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Furniture Stability

Rep. Schakowsky Introduces STURDY Act

Rep. Jan Schakowsky (D-IL) introduced the Stop Tip-Overs of Unstable, Risky Dressers on Youth (STURDY) Act of 2019 on April 10. The bill, H.R. 2211, would require the U.S. Consumer Product Safety Commission (CPSC) to promulgate a mandatory stability standard for clothing storage furniture.
The American Home Furnishings Alliance (AHFA) supports a mandatory stability standard that will hold all manufacturers to the same safety specifications for clothing storage furniture. However, the CPSC has already begun work on a mandatory standard, making the STURDY Act unnecessary.

STURDY was first introduced in June 2016 by Schakowsky and Sen. Bob Casey (D-PA). The first version gave ASTM International 180 days to publish a “stronger” voluntary stability standard, which the CPSC could then choose to adopt as mandatory. If ASTM did not publish a voluntary standard deemed “adequate” within the specified time period, the bill required CPSC to issue a final, mandatory standard within about 18 months (540 days) of the bill’s passage.

The 114th Congress adjourned in January 2017 with no action on STURDY.

The new version of the legislation introduced last week directs CPSC to finalize a mandatory safety standard for clothing storage furniture within one year of the bill’s adoption.

Further, it specifies that the mandatory standard must include stability testing for all clothing storage furniture, regardless of height. The current voluntary standard applies to units over 30 inches, but a revision expected to be adopted this summer would reduce the minimum height of covered units to 27 inches.

The 2019 version of STURDY also requires that stability tests in the mandatory standard be designed to simulate the weight of a child up to 72 months of age.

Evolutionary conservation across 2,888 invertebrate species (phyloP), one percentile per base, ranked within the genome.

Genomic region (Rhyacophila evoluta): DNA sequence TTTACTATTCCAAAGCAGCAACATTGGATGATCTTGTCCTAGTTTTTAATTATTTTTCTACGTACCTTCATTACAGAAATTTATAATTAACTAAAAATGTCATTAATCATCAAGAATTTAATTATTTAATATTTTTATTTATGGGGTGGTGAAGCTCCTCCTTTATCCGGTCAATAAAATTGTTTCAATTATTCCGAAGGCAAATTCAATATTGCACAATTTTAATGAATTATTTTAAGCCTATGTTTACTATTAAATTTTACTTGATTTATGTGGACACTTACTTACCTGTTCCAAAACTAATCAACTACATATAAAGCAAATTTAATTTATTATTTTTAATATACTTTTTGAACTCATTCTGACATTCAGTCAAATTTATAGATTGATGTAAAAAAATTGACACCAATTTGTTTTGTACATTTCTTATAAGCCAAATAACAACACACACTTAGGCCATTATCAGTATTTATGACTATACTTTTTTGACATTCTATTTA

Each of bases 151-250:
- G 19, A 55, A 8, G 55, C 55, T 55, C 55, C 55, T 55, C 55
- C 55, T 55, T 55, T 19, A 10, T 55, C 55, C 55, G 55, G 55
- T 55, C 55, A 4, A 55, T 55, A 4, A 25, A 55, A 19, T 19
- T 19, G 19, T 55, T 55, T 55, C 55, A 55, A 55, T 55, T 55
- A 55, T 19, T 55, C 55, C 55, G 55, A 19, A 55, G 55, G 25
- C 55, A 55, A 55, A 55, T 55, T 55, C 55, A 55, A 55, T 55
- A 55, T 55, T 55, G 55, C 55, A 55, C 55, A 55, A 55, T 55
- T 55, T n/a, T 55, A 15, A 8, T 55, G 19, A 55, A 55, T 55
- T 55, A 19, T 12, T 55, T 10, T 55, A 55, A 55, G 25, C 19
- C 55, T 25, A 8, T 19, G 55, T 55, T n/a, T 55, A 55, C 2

The current voluntary standard, ASTM F2057-17, requires a 50-pound weight to be used in stability testing. This reflects the 95th percentile weight of a child up to 5 years of age (or 60 months).

Increasing the age range of children covered by the standard from 60 months to 72 months, or up to 6 years of age, would require increasing the test weight to 60 pounds, according to CPSC.

The STURDY Act of 2019 also requires additional product testing to “more closely simulate real world use.” Specifically, the legislation calls for tests that account for the impact of carpeting on clothing storage unit stability, the impact of loaded drawers and the impact of “dynamic force.”

“None of these proposed new tests have been defined yet nor determined to be feasible,” said AHFA CEO Andy Counts. For example, identifying a “standard” carpet and a “standard” carpet padding for use in every stability test could be particularly problematic.

“In order for a mandatory standard to be enforceable, the stability tests must be precise, so every manufacturer is able to conduct the tests exactly the same way,” Counts explained. “Whether a company is located in the United States or overseas, whether they produce low cost furniture or luxury furniture, everyone must use specified test materials and methods to remove any guesswork and guarantee accurate results.”

AHFA member companies have been industry leaders in complying with ASTM F2057 since its adoption in 2000. Through involvement on the ASTM Subcommittee for Furniture Safety, AHFA and its member companies have worked in collaboration with CPSC staff and child safety advocates on the committee to adopt significant improvements to the voluntary standard.

“AHFA remains committed to working with CPSC to research meaningful new tests that can be standardized and incorporated into a mandatory standard,” said Counts.